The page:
We have been having counselling as a couple but he isn't seeing anyone specifically to deal with his abuse, and he doesn't want to. He hates talking about it and has only opened up as much as he has because he sees it as the only way to save our marriage, Well done to your DH for having professional help, its a very brave step

byanothername Fri 21-Oct-11 18:52:31

thanks so much tryinghardtounderstand, lots of what you say rings so many bells with our relationship troubles. That's how it's been for us. But suddenly now he's taking action as I think he feels it's the only way he'll survive. it's going to be a very long journey. There's definitely a lot of "it has not affected me" which I totally understand, as he's drowning under the weight of how much it has affected him and I think it's mostly totally unbearable and impossible to face.
Really learnt lots from your post and got a lot of comfort. Take care.

tryinghardtounderstand Fri 21-Oct-11 22:37:14

All the best to you and your DH, byanothername. I'm only an occasional MN user so don't know if you can PM me (do we have to subscribe for that?), but if you can and would like to, I would be happy for you to. I have been reading 'Victims no Longer' by Mike Lew. It is written for survivors but as the partner of a survivor I have also found it very helpful

byanothername Sat 22-Oct-11 22:43:41

Thanks tryinghardto, I'll get hold of that book, it sounds v helpful and I'll try to PM you

ionysis Sun 23-Oct-11 19:48:02

Yes, my DH was violently (not sexually) abused as a child too, along with is sibings by an alcoholic step father. He was also constantly belittled, told he was worthless, useless, would amount to nothing etc. This has definitely affected him hugely. He has problems with self esteem and still believes himself deep down to be worthless.

At the outset of our relationship he was decietful - because it was something that he had learned as a survival mechanism - lie to hide your faults / mistakes / flaws or be beaten. Truth never paid or was rewarded in his life. He also had a series of unstable and volatile relationships before we met and most of his exes chatd on him further reinforcing his feelings of inadequacy and lack of trust in people.

He also had a ONS before we were married - heavily linked to low self-esteem and a poor sense of "self". He suffers from OCD and anxiety and has in the past had anger management issues. Anti-anxiety medication helped him HUGELY and he is in therapy now.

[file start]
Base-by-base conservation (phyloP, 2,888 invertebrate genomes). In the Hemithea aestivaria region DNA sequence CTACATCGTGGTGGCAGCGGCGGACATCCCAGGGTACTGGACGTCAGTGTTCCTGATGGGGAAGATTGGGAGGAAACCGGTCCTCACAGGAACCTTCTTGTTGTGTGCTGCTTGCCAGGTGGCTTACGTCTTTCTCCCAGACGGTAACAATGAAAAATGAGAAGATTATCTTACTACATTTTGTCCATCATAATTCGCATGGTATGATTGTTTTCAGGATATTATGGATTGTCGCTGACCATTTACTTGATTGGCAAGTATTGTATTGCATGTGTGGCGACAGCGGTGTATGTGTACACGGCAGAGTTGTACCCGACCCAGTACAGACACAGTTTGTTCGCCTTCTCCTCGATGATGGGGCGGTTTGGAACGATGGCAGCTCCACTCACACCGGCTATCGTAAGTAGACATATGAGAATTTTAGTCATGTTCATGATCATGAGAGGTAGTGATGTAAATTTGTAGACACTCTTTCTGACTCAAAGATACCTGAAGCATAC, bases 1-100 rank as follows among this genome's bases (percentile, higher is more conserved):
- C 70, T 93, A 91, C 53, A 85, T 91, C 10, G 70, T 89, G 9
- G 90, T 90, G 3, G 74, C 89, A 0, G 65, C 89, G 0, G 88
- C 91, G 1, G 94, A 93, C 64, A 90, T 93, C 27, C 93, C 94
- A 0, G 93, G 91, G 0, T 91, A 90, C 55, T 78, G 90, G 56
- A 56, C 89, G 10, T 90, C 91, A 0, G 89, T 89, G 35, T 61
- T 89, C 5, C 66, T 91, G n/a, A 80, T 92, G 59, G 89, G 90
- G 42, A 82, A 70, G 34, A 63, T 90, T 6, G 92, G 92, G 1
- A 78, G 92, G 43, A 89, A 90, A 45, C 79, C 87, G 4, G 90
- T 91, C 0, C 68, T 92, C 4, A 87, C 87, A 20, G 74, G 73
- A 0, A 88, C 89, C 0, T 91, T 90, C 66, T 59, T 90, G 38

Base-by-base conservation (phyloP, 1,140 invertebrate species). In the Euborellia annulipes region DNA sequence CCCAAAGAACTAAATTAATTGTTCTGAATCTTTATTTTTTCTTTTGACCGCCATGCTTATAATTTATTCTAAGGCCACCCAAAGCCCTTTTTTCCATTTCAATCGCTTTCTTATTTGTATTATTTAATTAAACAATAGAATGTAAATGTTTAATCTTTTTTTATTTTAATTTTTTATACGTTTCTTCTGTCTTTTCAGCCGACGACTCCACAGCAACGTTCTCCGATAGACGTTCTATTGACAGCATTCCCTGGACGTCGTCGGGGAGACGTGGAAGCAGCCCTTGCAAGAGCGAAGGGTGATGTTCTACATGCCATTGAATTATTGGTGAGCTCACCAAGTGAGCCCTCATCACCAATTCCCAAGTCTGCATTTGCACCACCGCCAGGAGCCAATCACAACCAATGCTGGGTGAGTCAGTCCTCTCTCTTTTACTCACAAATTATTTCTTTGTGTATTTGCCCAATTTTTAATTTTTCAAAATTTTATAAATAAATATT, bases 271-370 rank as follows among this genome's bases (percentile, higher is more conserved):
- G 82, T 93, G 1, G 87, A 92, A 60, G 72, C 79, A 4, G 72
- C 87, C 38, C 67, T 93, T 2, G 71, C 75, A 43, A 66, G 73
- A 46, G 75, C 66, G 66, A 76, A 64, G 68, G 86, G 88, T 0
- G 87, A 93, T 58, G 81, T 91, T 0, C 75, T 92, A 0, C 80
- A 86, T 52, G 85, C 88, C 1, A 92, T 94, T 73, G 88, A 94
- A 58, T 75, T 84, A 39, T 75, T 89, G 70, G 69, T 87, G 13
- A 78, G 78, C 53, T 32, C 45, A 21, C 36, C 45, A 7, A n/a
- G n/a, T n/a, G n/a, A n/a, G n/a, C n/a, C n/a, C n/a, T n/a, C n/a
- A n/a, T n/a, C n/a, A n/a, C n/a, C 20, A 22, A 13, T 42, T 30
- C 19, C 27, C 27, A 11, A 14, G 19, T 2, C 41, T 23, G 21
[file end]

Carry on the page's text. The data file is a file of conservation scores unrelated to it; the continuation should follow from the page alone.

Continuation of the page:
When we married it was the first time he had tried to deal with his issues or asked a partner for support or help. It was VERY difficult in the first couple of years - he was anxious, very volatile, sometimes aggressive, would interpret ANY comment as an attack if it could possibly be seen that way, he was jealous and possessive because he believed he wasn't good enough for anyone to stay with....

It took a lot of patience, consistency, reasurance and providing the most stable possible environment to enable him to overcome these issues. He is a completely different man these days though to who he was when we met - a truly wonderful husband and father - although we still have our issues. But the healing process is ongoing.

It is perfectly possible for people to overcome the injuries inflctd by an absive childhood and heal the scars - not completely but to a great extent. I wsh you and your H all the best in dealing with this. He will need your support and understanding, as I'm sure sometimes his behaviour will not be easy to live with.

byanothername Mon 24-Oct-11 19:08:59

Thanks for the hope ionysis, a huge comfort and you sound like an amazing person.

Am trying my best to provide stable possible environment, though I don't come from the easiest background myself so sometimes it's not easy!

Therapy is the key I think, including for me. Good to know that it's all possible